It was August 2014 and I was enjoying the summer off. Well, I say ‘off’, I’d been made redundant 3 months prior and was using the lure of summer sun to put off figuring out what I’d do next. But I knew I wanted a complete change. This was the perfect fresh start and I felt liberated by having the decision to move on made for me. Now, the world was at my feet and I wanted to start exploring it, experiencing life outside of my current day-to-day.
Yes, a round the world trip would have been amazing and made up for not taking a gap year, but that would be a big commitment, time wise and financially. So instead I opted for taking a punt on a new weekend festival in the woods ‘within an hour of London’. And that was it, ‘within an hour of London’ was all I’d been told when I booked tickets, and the rest of the details were pretty sketchy too. Even the organisers didn’t have it all figured out yet, but then that’s all part of the adventure, right?
This might sound a little crazy, and my partner at the time certainly thought so, “what, you’re going to sleep in the woods with a bunch of strangers who want to ‘do something different’? Sounds like a cult to me!”. But Escape to the Woods was being organised by Escape the City and Ben Keene, and if you’re looking to find people who you would never normally meet but are in the same head space of looking for what to do next, these are your guys.
The weekend was great, no hippy stuff, just lots of lovely genuine people sharing their experiences, plans for future businesses or adventures, and lots of beer around the camp fire. It was fun to hear about how people were taking career breaks and jetting off to explore, often with no return flight booked. As a result there were some great tips being traded for finding cheap flights. I particularly liked the idea of open jaw flights — where you fly into one airport and out of another. For example if you were coming to London you might arrive at Heathrow but go home from Edinburgh. It gets you exploring more of the country you’re visiting.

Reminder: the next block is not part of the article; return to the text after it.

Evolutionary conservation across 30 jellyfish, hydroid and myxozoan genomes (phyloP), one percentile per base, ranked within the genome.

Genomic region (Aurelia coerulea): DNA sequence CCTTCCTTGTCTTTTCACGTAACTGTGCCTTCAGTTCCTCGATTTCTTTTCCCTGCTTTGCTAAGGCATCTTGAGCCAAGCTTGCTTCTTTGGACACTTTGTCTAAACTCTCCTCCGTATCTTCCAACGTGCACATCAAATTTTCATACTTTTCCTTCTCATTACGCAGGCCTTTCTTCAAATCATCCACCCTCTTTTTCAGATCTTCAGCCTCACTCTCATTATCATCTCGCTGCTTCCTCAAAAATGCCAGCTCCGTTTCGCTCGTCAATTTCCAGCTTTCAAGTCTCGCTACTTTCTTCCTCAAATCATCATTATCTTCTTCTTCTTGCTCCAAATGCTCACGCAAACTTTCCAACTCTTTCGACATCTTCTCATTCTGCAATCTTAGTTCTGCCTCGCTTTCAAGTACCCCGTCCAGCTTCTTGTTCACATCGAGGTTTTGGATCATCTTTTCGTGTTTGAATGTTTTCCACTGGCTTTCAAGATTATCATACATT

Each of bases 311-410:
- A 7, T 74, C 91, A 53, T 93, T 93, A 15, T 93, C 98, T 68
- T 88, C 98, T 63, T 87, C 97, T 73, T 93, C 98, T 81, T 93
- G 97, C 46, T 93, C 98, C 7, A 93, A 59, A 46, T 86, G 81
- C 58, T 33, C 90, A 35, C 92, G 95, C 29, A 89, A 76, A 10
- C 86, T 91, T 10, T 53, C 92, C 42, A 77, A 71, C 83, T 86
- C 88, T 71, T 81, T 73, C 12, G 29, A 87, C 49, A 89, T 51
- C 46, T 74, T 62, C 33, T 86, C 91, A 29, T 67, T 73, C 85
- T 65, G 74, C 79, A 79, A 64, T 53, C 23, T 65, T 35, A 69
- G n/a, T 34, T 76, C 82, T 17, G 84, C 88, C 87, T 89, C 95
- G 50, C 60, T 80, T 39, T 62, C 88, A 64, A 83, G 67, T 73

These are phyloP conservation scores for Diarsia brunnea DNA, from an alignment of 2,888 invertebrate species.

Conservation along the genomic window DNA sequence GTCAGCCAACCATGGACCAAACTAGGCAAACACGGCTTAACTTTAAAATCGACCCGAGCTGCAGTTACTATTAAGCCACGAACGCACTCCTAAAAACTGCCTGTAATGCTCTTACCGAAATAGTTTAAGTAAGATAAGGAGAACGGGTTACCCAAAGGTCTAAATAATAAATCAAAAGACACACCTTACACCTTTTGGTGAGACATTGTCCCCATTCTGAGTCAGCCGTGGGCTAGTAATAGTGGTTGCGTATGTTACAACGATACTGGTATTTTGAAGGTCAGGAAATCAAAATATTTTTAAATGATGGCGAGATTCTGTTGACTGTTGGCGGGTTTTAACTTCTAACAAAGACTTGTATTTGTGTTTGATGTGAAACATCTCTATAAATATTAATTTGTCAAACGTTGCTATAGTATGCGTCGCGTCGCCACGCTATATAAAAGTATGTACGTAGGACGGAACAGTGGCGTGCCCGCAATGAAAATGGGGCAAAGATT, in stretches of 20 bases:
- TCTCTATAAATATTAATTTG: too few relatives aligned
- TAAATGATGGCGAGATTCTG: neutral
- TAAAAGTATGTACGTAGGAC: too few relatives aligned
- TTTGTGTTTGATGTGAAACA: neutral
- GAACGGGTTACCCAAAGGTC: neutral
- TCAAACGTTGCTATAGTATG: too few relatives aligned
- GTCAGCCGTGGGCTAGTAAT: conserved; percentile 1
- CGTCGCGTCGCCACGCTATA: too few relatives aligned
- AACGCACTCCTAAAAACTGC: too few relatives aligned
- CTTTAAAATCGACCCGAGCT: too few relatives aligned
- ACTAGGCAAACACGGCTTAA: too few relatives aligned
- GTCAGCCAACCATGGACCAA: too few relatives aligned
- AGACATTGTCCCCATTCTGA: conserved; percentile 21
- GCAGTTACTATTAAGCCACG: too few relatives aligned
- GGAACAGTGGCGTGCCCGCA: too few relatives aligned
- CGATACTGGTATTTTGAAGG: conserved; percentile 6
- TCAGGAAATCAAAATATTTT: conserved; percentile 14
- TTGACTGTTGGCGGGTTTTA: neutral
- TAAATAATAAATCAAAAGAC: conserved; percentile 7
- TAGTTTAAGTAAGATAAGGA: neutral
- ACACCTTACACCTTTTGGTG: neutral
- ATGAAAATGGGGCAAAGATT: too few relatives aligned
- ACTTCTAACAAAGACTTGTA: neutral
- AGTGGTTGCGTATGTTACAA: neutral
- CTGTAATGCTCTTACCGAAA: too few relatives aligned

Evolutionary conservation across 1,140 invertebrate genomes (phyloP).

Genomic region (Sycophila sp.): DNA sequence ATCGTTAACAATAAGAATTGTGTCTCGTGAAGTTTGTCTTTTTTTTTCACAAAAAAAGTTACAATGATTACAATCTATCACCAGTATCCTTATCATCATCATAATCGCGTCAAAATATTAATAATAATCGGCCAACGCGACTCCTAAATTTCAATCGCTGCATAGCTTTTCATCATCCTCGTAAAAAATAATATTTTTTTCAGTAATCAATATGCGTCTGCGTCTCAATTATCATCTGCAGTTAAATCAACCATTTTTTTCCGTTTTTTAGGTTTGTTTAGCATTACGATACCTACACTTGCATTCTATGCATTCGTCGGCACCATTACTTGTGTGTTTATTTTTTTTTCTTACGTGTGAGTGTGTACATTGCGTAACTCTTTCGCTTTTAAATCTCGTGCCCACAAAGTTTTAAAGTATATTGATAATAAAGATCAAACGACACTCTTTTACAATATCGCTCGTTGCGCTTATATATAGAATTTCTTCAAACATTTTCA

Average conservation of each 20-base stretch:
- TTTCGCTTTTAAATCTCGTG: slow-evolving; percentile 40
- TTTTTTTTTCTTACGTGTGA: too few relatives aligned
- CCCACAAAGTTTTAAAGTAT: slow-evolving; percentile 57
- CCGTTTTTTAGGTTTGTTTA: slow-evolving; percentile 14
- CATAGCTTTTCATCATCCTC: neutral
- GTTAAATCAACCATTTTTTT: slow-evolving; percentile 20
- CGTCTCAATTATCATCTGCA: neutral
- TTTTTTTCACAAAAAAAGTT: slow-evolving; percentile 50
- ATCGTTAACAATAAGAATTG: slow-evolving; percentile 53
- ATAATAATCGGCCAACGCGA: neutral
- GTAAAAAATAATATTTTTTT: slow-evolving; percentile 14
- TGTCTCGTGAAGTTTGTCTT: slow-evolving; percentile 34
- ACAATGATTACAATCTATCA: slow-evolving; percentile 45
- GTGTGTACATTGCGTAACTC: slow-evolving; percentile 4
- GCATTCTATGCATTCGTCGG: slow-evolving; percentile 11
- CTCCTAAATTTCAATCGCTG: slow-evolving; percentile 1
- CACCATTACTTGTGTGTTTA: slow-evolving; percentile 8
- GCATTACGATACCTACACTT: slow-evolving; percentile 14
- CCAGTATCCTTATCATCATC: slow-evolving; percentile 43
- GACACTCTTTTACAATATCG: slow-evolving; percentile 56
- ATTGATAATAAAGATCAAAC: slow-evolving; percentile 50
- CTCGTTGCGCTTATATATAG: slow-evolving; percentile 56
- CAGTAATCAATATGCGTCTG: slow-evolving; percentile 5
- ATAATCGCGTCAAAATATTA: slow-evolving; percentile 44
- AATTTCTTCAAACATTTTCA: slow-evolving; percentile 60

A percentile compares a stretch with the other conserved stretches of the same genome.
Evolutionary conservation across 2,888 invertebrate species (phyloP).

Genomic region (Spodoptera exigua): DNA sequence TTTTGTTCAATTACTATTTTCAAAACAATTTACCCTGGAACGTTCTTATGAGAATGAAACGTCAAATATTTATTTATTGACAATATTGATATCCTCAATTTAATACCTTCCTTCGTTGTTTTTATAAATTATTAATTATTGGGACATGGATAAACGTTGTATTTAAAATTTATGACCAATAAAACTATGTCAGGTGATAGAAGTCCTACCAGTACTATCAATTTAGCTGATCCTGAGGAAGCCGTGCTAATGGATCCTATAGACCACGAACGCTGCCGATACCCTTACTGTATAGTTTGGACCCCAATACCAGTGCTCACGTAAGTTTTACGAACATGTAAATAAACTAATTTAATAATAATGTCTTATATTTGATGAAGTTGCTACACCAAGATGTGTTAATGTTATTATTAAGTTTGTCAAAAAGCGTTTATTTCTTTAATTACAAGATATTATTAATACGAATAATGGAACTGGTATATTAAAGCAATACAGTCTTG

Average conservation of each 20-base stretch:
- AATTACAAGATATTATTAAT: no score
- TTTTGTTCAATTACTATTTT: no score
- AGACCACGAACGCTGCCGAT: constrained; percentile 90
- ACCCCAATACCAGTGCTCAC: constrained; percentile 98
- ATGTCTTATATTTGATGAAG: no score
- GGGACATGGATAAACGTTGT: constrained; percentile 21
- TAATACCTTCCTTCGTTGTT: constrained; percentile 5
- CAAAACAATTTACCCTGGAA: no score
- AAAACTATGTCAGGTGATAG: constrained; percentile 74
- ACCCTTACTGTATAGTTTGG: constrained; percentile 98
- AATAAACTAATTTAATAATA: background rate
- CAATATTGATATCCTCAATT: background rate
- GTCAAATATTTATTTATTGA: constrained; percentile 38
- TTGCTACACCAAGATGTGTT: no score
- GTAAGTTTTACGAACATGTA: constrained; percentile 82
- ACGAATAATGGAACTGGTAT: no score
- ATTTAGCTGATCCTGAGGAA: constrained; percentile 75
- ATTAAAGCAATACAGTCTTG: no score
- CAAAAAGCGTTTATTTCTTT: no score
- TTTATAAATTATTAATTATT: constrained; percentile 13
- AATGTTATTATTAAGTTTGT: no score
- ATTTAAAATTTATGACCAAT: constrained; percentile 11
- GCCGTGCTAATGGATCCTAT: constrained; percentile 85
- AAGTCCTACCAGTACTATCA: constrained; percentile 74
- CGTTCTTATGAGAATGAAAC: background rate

But who said you need to travel to another country to have an adventure, or even take a long time off work. The festival was wrapped up by the adventurer Al Humphries giving the Sunday Sermon. A tale of round the world cycling contrasted with walking the M25 and really set the seed for me of the idea of mircoadventures. Al’s approach to finding adventure in the countryside around us and fitting it in to our normal busy lives is incredibly achievable and opens us up to thinking about how we spend our time. I picked up a copy of his book there and then.
I mean, would you rather be snuggled up on the sofa in front of EastEnders tonight, or walking up a remote hill with friends you haven’t seen in ages from which to watch the sunset and sleep under the stars?
Since the woods I’ve been on two microadventures during 2015; a 5–9 in Kent with some new friends from Escape the City’s Start Up Tribe and another 5–9 that turned into a 3–12 and involved being circled by horses in the night, but more on those later.
It’s certainly not something to do every night, but once in a while it’s nice to do something different.